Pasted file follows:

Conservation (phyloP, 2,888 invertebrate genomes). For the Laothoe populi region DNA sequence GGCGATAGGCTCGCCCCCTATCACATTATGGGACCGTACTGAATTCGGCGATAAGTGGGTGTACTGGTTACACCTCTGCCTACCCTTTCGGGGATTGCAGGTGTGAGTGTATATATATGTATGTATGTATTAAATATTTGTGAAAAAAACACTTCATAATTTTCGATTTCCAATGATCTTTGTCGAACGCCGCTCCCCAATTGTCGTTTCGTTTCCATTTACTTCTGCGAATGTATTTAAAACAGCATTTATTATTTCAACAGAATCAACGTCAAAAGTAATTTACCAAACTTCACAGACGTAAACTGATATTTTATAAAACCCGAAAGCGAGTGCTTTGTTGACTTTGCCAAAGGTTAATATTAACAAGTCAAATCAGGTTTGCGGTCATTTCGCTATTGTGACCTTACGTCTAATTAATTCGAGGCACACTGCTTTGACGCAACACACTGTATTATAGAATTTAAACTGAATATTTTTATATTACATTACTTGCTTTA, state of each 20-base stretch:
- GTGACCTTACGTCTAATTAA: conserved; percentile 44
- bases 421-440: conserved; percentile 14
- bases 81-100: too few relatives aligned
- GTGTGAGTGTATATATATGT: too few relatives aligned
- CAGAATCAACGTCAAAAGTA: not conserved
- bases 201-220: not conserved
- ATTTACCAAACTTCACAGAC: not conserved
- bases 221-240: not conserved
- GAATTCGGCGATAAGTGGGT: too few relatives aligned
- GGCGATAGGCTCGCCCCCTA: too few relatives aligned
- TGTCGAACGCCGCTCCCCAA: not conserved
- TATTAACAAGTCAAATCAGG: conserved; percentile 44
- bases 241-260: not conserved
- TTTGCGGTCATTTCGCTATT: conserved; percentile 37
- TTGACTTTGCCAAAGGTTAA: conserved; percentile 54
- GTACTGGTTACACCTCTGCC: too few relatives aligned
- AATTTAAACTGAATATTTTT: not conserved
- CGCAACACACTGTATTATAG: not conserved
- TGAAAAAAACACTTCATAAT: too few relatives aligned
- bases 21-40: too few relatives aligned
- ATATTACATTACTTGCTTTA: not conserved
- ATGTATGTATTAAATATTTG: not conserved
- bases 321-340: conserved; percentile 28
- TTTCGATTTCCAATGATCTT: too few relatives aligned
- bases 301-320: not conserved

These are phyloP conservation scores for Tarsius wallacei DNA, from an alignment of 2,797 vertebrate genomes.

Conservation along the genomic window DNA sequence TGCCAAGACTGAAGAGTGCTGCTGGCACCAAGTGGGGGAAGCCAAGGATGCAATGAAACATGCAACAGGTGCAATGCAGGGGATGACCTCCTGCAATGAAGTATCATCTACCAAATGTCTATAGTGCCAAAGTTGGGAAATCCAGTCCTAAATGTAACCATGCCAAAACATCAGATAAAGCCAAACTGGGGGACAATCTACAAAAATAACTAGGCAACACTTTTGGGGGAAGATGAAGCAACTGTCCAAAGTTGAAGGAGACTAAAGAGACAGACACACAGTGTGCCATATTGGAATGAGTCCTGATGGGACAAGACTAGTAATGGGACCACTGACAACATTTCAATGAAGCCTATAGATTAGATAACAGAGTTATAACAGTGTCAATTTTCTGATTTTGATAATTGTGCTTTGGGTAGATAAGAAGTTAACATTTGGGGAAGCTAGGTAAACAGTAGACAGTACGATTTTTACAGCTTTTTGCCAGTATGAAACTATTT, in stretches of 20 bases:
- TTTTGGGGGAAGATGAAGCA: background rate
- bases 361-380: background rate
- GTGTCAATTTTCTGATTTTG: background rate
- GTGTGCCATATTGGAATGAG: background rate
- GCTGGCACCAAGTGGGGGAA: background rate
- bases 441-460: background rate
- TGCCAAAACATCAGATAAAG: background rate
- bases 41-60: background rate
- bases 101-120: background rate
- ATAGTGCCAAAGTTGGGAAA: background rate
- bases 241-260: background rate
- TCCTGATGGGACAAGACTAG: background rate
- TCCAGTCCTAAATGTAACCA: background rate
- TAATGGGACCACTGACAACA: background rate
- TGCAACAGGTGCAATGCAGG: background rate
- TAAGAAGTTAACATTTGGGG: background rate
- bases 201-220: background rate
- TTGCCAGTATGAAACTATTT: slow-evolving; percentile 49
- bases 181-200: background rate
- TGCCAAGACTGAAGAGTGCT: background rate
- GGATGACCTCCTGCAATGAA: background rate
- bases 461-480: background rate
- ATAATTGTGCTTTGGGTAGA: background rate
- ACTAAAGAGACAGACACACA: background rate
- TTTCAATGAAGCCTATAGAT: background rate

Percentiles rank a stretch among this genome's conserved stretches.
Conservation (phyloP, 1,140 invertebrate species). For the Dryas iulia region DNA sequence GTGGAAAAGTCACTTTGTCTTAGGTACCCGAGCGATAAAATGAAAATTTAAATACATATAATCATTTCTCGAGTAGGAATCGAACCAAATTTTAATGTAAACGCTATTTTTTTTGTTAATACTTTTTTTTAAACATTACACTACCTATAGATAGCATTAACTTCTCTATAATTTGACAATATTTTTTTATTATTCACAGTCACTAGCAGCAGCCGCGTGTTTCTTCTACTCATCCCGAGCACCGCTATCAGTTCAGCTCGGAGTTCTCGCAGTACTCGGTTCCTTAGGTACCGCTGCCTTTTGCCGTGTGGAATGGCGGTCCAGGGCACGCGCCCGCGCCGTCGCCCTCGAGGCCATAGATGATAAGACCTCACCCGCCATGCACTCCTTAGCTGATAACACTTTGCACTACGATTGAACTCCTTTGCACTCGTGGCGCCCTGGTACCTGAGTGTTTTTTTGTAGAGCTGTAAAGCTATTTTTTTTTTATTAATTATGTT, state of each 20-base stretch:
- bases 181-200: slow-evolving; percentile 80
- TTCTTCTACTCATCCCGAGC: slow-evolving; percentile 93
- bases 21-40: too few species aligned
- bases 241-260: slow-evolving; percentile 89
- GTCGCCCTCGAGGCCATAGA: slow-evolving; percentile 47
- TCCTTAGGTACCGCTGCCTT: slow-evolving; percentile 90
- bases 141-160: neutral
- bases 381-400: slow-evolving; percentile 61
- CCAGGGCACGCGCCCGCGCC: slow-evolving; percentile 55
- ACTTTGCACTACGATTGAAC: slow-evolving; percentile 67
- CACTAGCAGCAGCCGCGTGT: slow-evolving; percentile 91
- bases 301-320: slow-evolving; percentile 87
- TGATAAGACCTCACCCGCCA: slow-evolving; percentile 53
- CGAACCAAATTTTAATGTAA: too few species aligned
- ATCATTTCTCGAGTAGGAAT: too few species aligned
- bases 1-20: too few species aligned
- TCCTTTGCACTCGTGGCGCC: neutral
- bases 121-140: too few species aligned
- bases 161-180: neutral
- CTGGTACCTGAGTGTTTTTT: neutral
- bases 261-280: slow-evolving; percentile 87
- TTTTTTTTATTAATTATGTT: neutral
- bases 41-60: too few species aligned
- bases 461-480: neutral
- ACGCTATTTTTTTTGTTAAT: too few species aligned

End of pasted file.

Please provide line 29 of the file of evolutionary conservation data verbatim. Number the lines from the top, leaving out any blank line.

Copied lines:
- TTTTGGGGGAAGATGAAGCA: background rate